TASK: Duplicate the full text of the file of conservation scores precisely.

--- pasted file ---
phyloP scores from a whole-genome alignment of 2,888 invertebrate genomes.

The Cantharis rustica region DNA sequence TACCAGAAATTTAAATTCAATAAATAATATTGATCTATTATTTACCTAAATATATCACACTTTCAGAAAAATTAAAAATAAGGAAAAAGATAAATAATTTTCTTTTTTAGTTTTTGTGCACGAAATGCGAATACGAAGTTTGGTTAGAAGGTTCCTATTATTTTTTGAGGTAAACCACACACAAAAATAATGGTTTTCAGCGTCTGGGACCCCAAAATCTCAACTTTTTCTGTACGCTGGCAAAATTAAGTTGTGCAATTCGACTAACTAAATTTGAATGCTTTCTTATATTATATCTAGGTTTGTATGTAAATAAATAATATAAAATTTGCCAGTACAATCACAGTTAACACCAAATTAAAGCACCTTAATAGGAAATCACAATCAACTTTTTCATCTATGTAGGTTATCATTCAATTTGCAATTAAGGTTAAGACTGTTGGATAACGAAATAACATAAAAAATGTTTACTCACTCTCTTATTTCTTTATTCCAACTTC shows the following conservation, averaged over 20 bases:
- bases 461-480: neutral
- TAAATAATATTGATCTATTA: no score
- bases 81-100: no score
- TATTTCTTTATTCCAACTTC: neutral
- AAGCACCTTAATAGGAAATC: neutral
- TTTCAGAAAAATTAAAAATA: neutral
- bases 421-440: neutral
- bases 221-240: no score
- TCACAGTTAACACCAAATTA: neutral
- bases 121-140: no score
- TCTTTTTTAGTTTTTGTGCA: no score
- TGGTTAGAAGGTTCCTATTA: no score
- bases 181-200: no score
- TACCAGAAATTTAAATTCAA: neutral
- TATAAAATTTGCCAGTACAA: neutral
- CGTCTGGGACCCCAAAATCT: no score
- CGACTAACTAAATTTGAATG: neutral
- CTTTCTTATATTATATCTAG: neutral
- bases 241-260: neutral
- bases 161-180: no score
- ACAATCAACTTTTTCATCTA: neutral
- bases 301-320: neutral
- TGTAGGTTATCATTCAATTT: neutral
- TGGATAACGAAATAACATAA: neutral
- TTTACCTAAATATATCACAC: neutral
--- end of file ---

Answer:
phyloP scores from a whole-genome alignment of 2,888 invertebrate genomes.

The Cantharis rustica region DNA sequence TACCAGAAATTTAAATTCAATAAATAATATTGATCTATTATTTACCTAAATATATCACACTTTCAGAAAAATTAAAAATAAGGAAAAAGATAAATAATTTTCTTTTTTAGTTTTTGTGCACGAAATGCGAATACGAAGTTTGGTTAGAAGGTTCCTATTATTTTTTGAGGTAAACCACACACAAAAATAATGGTTTTCAGCGTCTGGGACCCCAAAATCTCAACTTTTTCTGTACGCTGGCAAAATTAAGTTGTGCAATTCGACTAACTAAATTTGAATGCTTTCTTATATTATATCTAGGTTTGTATGTAAATAAATAATATAAAATTTGCCAGTACAATCACAGTTAACACCAAATTAAAGCACCTTAATAGGAAATCACAATCAACTTTTTCATCTATGTAGGTTATCATTCAATTTGCAATTAAGGTTAAGACTGTTGGATAACGAAATAACATAAAAAATGTTTACTCACTCTCTTATTTCTTTATTCCAACTTC shows the following conservation, averaged over 20 bases:
- bases 461-480: neutral
- TAAATAATATTGATCTATTA: no score
- bases 81-100: no score
- TATTTCTTTATTCCAACTTC: neutral
- AAGCACCTTAATAGGAAATC: neutral
- TTTCAGAAAAATTAAAAATA: neutral
- bases 421-440: neutral
- bases 221-240: no score
- TCACAGTTAACACCAAATTA: neutral
- bases 121-140: no score
- TCTTTTTTAGTTTTTGTGCA: no score
- TGGTTAGAAGGTTCCTATTA: no score
- bases 181-200: no score
- TACCAGAAATTTAAATTCAA: neutral
- TATAAAATTTGCCAGTACAA: neutral
- CGTCTGGGACCCCAAAATCT: no score
- CGACTAACTAAATTTGAATG: neutral
- CTTTCTTATATTATATCTAG: neutral
- bases 241-260: neutral
- bases 161-180: no score
- ACAATCAACTTTTTCATCTA: neutral
- bases 301-320: neutral
- TGTAGGTTATCATTCAATTT: neutral
- TGGATAACGAAATAACATAA: neutral
- TTTACCTAAATATATCACAC: neutral